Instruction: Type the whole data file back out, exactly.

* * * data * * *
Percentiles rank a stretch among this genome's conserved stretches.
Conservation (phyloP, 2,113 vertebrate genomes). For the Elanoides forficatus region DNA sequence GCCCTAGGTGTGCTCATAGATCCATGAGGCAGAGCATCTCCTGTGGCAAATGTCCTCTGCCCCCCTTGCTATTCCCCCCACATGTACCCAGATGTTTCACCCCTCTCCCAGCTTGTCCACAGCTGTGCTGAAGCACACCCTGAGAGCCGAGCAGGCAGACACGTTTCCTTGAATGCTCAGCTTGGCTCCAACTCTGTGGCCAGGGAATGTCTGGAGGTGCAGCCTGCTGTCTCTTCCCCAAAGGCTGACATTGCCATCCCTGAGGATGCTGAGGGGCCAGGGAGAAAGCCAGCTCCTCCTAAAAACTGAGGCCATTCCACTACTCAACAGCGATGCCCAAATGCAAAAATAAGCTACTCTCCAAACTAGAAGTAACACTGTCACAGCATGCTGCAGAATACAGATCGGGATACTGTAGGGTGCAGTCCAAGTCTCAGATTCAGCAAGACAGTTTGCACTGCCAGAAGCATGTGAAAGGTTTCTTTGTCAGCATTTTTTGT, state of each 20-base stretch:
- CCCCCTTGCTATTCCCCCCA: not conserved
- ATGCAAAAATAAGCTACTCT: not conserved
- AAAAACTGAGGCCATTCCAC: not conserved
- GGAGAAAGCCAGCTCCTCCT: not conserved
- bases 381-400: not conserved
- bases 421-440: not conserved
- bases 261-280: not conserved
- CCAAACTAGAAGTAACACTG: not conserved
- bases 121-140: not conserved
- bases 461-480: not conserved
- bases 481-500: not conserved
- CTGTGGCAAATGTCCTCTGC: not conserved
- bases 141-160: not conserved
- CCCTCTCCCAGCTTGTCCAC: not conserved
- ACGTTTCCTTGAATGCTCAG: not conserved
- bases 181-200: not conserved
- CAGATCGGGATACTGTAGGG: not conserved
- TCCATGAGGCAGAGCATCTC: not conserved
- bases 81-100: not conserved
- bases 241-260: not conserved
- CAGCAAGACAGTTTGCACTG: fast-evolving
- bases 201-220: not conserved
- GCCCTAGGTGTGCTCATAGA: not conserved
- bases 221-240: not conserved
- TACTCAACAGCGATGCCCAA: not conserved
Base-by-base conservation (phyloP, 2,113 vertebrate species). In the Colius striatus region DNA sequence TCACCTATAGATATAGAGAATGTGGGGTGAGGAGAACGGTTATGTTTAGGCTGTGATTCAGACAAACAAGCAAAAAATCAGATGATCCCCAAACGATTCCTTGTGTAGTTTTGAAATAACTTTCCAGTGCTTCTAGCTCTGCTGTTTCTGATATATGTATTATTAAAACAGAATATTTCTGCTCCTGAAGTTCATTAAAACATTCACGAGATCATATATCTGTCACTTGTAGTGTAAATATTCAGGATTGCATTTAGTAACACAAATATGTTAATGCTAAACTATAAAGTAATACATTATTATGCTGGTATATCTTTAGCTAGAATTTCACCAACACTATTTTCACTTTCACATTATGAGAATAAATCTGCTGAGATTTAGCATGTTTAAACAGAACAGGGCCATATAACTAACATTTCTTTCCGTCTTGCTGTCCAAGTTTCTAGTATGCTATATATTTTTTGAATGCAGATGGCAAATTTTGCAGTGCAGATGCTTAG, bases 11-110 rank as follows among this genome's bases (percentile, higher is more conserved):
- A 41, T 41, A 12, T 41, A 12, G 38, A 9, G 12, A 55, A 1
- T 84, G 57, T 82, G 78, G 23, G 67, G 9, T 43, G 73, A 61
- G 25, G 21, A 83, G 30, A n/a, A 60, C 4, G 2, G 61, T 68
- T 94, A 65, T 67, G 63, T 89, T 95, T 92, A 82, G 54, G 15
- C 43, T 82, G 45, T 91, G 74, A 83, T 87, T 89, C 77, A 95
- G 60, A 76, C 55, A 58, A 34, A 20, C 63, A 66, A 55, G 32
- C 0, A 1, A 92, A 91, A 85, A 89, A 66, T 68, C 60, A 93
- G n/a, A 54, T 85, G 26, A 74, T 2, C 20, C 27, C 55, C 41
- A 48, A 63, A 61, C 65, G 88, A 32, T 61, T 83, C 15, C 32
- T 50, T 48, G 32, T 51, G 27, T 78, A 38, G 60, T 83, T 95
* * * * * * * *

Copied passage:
Percentiles rank a stretch among this genome's conserved stretches.
Conservation (phyloP, 2,113 vertebrate genomes). For the Elanoides forficatus region DNA sequence GCCCTAGGTGTGCTCATAGATCCATGAGGCAGAGCATCTCCTGTGGCAAATGTCCTCTGCCCCCCTTGCTATTCCCCCCACATGTACCCAGATGTTTCACCCCTCTCCCAGCTTGTCCACAGCTGTGCTGAAGCACACCCTGAGAGCCGAGCAGGCAGACACGTTTCCTTGAATGCTCAGCTTGGCTCCAACTCTGTGGCCAGGGAATGTCTGGAGGTGCAGCCTGCTGTCTCTTCCCCAAAGGCTGACATTGCCATCCCTGAGGATGCTGAGGGGCCAGGGAGAAAGCCAGCTCCTCCTAAAAACTGAGGCCATTCCACTACTCAACAGCGATGCCCAAATGCAAAAATAAGCTACTCTCCAAACTAGAAGTAACACTGTCACAGCATGCTGCAGAATACAGATCGGGATACTGTAGGGTGCAGTCCAAGTCTCAGATTCAGCAAGACAGTTTGCACTGCCAGAAGCATGTGAAAGGTTTCTTTGTCAGCATTTTTTGT, state of each 20-base stretch:
- CCCCCTTGCTATTCCCCCCA: not conserved
- ATGCAAAAATAAGCTACTCT: not conserved
- AAAAACTGAGGCCATTCCAC: not conserved
- GGAGAAAGCCAGCTCCTCCT: not conserved
- bases 381-400: not conserved
- bases 421-440: not conserved
- bases 261-280: not conserved
- CCAAACTAGAAGTAACACTG: not conserved
- bases 121-140: not conserved
- bases 461-480: not conserved
- bases 481-500: not conserved
- CTGTGGCAAATGTCCTCTGC: not conserved
- bases 141-160: not conserved
- CCCTCTCCCAGCTTGTCCAC: not conserved
- ACGTTTCCTTGAATGCTCAG: not conserved
- bases 181-200: not conserved
- CAGATCGGGATACTGTAGGG: not conserved
- TCCATGAGGCAGAGCATCTC: not conserved
- bases 81-100: not conserved
- bases 241-260: not conserved
- CAGCAAGACAGTTTGCACTG: fast-evolving
- bases 201-220: not conserved
- GCCCTAGGTGTGCTCATAGA: not conserved
- bases 221-240: not conserved
- TACTCAACAGCGATGCCCAA: not conserved
Base-by-base conservation (phyloP, 2,113 vertebrate species). In the Colius striatus region DNA sequence TCACCTATAGATATAGAGAATGTGGGGTGAGGAGAACGGTTATGTTTAGGCTGTGATTCAGACAAACAAGCAAAAAATCAGATGATCCCCAAACGATTCCTTGTGTAGTTTTGAAATAACTTTCCAGTGCTTCTAGCTCTGCTGTTTCTGATATATGTATTATTAAAACAGAATATTTCTGCTCCTGAAGTTCATTAAAACATTCACGAGATCATATATCTGTCACTTGTAGTGTAAATATTCAGGATTGCATTTAGTAACACAAATATGTTAATGCTAAACTATAAAGTAATACATTATTATGCTGGTATATCTTTAGCTAGAATTTCACCAACACTATTTTCACTTTCACATTATGAGAATAAATCTGCTGAGATTTAGCATGTTTAAACAGAACAGGGCCATATAACTAACATTTCTTTCCGTCTTGCTGTCCAAGTTTCTAGTATGCTATATATTTTTTGAATGCAGATGGCAAATTTTGCAGTGCAGATGCTTAG, bases 11-110 rank as follows among this genome's bases (percentile, higher is more conserved):
- A 41, T 41, A 12, T 41, A 12, G 38, A 9, G 12, A 55, A 1
- T 84, G 57, T 82, G 78, G 23, G 67, G 9, T 43, G 73, A 61
- G 25, G 21, A 83, G 30, A n/a, A 60, C 4, G 2, G 61, T 68
- T 94, A 65, T 67, G 63, T 89, T 95, T 92, A 82, G 54, G 15
- C 43, T 82, G 45, T 91, G 74, A 83, T 87, T 89, C 77, A 95
- G 60, A 76, C 55, A 58, A 34, A 20, C 63, A 66, A 55, G 32
- C 0, A 1, A 92, A 91, A 85, A 89, A 66, T 68, C 60, A 93
- G n/a, A 54, T 85, G 26, A 74, T 2, C 20, C 27, C 55, C 41
- A 48, A 63, A 61, C 65, G 88, A 32, T 61, T 83, C 15, C 32
- T 50, T 48, G 32, T 51, G 27, T 78, A 38, G 60, T 83, T 95